Personnel question Yantai
More than a dozen questions about the RUG’s plans in Yantai were posed to the University leadership in a blog post from the personnel faction on Wednesday. In particular, ‘the timeline, the go/no go – decision, a risk analysis, the level of academic freedom, the quality assurance of the programmes, and the impact on the RUG itself’ were cited as issues that had not been adequately addressed by the University so far.
The letter also called for a report on the Chinese delegation visit in April, a clearer overview of important deadlines and an explanation of the role of co-governance in decision-making.
During the University Council meeting on Thursday, RUG president Sibrand Poppema addressed several of those issues. He said that, like other universities in China, University of Groningen-Yantai – UGY – would have an Academic Council composed of staff members, as well as a student union.
The personnel faction letter also questioned the decision to only offer two faculty programmes. ‘It seems that we should look at it as a copy of merely two faculties rather than any others, which would mean the UGY is not a copy of the RUG’, the letter states.
Poppema says the plan is to eventually broaden the curriculum, but Economics and Business (FEB) and Mathematics and Natural Sciences (FMNS) were specifically requested by Yantai. ‘Our explicit intention is to make it a broad university. We are also beginning with FMNS and FEB because we can best judge what investments need to be made based upon their needs, such as laboratory infrastructure.’
Many of the faction’s questions were similar to those raised by the FEB and FMNS staff during the Bernoulliborg informational meeting on Tuesday. Kees van Veen, chairman of the FEB faculty council, also submitted a formal list of questions to president Poppema this week.
Concerns that staffing a second university poses the risk of increasing the ‘already substantial’ workload of the instructors were included in the FEB letter as well. Poppema’s explanation of how that will be avoided is that enough money will be made from UGY students paying tuition fees during their required year in Groningen to hire teachers, thus keeping the staff-to-student ratio in balance.
However, the first Yantai students are expected to begin arriving in Groningen in 2019, and the two years in between when FEB and FMNS staff will already be expected to be teaching in China were not directly addressed.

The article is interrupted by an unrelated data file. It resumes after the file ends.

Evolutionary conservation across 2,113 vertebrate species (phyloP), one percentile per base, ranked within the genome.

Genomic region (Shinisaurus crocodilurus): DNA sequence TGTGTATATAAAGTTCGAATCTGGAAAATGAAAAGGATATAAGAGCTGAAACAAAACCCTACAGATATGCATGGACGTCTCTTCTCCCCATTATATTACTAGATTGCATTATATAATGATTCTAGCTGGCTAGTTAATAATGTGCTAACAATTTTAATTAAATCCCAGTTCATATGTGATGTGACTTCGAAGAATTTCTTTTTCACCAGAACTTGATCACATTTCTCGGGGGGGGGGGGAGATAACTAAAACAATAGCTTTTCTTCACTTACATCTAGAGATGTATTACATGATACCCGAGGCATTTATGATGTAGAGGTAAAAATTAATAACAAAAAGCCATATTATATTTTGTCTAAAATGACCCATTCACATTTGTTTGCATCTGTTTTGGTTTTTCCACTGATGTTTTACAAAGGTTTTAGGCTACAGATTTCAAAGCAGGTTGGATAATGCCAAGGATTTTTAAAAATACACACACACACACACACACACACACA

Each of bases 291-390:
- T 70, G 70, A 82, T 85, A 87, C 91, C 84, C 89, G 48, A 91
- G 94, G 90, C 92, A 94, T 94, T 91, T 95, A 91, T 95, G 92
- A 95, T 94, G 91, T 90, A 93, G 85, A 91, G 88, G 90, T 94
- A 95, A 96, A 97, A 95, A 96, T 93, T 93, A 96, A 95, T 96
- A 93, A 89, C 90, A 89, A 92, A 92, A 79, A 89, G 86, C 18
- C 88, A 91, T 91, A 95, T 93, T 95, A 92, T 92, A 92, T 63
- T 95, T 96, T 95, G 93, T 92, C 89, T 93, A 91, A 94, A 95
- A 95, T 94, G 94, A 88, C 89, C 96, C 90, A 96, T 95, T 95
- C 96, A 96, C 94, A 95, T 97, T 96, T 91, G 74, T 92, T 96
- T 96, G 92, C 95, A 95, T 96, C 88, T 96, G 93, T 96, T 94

Freedom of speech
A fair number of staff members within FEB remain skeptical about the plans, due in part to the feeling they have not been adequately informed by the University. ‘To raise the legitimacy of the initiative among personnel and students, it would be good if you could explain the plan and its expected added value for our faculty in more detail’, the FEB letter states.
Van Veen’s letter also addresses potential conflicts over freedom of expression, or lack thereof. ‘In the Netherlands, freedom of speech is a fundamental value within academia, which is valued quite differently in China.’
President Poppema was more forceful in his response to that issue than the others. He says that representatives from University of Nottingham Ningbo China and Xi’an-Jiaotong Liverpool University have assured him: ‘There is absolutely no pressure put upon them in terms of academic freedom. The real Chinese universities may be a different story, but even there, there aren’t any obstacles for western instructors. There is absolutely no interference.’
The student parties of the University Council also voiced some concerns during the meeting. Leon Sloots of Lijst STERK says the party is positive about the plans, but identified an apparent lack of good will among the staff as a problem. ‘Does the board have concrete plans to better inform people so as to generate more support?’ he asked. Representatives from SOG echoed misgivings about maintaining staff levels, and Lijst Calimero’s Bernadette van der Blij questioned how much influence the RUG will actually have over its own academic programmes in China.
Poppema remained firm on the last issue. ‘They are our programmes that we will be offering, and we will tell the ministry in China that this is how they are going to look in order to convince them that we have genuinely good programmes and staff.’